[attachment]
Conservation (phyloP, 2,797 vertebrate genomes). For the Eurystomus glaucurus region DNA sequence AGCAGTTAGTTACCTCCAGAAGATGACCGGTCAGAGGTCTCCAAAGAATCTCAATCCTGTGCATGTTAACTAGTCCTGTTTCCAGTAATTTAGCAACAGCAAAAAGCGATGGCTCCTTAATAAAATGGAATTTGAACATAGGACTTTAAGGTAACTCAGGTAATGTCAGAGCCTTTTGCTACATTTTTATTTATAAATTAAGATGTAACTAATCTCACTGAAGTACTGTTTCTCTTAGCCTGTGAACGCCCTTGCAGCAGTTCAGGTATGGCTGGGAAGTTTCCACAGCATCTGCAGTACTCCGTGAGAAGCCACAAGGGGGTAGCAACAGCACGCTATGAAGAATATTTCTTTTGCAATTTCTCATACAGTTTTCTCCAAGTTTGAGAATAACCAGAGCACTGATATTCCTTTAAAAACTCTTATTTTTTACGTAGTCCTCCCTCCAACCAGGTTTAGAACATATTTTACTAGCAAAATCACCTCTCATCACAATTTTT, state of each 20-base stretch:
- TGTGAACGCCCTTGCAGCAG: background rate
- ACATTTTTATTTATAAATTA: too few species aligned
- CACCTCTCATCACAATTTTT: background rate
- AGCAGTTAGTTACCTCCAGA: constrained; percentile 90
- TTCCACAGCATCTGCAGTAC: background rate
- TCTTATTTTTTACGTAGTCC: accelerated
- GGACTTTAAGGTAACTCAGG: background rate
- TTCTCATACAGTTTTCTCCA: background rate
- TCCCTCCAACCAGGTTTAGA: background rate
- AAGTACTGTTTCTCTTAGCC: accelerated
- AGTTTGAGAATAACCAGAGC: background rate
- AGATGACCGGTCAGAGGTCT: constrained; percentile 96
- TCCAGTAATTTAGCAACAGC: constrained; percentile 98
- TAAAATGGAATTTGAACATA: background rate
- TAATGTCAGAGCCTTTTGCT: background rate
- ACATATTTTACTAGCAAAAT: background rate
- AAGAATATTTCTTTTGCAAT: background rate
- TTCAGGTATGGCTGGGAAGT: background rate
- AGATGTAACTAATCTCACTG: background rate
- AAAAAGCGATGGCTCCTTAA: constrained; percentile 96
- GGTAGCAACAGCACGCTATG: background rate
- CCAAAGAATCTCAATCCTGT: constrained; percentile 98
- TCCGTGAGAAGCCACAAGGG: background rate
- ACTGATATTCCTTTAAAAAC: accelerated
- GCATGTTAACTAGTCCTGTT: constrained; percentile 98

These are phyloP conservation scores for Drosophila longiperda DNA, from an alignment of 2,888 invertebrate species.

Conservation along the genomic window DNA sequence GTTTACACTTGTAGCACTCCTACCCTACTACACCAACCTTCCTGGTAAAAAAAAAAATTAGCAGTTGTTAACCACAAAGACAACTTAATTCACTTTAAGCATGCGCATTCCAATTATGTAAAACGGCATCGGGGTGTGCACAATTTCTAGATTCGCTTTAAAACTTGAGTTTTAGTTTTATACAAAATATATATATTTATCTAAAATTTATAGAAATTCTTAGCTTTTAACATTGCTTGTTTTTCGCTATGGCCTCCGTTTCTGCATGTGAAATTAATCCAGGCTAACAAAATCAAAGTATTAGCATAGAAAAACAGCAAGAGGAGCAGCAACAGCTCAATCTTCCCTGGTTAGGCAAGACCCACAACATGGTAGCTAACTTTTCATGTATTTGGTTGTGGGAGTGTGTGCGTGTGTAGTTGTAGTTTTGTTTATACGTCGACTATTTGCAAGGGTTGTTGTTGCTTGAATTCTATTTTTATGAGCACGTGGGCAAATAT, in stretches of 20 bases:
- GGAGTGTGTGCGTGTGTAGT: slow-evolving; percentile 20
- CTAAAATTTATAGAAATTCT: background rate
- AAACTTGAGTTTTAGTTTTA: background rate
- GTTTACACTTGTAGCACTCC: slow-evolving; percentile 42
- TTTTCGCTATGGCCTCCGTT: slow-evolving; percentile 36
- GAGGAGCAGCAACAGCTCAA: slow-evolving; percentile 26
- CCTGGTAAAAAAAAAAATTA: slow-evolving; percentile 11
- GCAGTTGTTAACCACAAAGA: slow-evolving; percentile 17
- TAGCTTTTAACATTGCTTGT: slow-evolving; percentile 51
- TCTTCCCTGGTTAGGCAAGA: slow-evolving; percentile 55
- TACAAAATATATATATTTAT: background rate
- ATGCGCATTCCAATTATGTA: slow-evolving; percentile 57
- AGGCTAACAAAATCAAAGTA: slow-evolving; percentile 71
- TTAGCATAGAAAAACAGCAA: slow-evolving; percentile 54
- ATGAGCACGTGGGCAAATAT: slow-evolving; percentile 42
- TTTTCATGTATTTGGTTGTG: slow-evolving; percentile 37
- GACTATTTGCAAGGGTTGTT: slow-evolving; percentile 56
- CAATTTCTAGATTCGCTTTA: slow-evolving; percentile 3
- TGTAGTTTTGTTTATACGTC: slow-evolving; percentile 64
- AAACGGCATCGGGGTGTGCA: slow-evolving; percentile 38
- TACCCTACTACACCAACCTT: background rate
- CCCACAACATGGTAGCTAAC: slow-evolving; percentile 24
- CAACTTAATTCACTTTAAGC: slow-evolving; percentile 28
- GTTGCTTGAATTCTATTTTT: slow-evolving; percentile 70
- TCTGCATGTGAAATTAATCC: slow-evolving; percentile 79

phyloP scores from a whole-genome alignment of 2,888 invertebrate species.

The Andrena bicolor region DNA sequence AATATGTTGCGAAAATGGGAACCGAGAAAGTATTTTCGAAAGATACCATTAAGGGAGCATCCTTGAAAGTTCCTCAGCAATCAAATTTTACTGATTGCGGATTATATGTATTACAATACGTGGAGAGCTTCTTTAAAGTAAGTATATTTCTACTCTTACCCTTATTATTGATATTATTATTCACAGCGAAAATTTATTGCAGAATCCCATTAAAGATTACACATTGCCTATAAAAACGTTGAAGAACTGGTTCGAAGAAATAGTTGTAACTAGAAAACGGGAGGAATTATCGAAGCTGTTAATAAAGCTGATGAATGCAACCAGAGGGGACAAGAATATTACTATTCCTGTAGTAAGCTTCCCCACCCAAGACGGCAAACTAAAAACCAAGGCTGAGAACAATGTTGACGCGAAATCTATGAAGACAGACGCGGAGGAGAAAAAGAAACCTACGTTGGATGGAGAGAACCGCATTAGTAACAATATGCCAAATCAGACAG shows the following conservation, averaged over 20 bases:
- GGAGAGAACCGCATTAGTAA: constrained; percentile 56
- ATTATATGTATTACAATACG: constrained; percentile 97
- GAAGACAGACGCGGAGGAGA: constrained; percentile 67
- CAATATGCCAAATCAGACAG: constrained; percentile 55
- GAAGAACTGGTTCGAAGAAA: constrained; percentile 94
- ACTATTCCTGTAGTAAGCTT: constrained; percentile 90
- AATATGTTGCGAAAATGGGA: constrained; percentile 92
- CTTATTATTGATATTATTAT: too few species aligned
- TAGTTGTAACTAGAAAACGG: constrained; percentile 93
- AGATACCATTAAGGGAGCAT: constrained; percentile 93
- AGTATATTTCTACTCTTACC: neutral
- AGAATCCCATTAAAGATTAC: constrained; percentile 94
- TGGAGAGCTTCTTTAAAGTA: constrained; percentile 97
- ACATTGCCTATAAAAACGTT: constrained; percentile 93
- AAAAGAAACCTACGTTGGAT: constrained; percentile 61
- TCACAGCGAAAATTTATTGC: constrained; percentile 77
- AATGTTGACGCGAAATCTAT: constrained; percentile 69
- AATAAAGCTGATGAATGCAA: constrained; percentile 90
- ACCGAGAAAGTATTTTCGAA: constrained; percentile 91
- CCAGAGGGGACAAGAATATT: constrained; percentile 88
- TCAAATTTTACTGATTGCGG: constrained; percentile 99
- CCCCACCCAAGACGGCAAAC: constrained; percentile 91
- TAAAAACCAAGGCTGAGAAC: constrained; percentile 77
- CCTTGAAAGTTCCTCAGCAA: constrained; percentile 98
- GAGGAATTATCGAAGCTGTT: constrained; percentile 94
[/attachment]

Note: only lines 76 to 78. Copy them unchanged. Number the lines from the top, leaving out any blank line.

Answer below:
- TCAAATTTTACTGATTGCGG: constrained; percentile 99
- CCCCACCCAAGACGGCAAAC: constrained; percentile 91
- TAAAAACCAAGGCTGAGAAC: constrained; percentile 77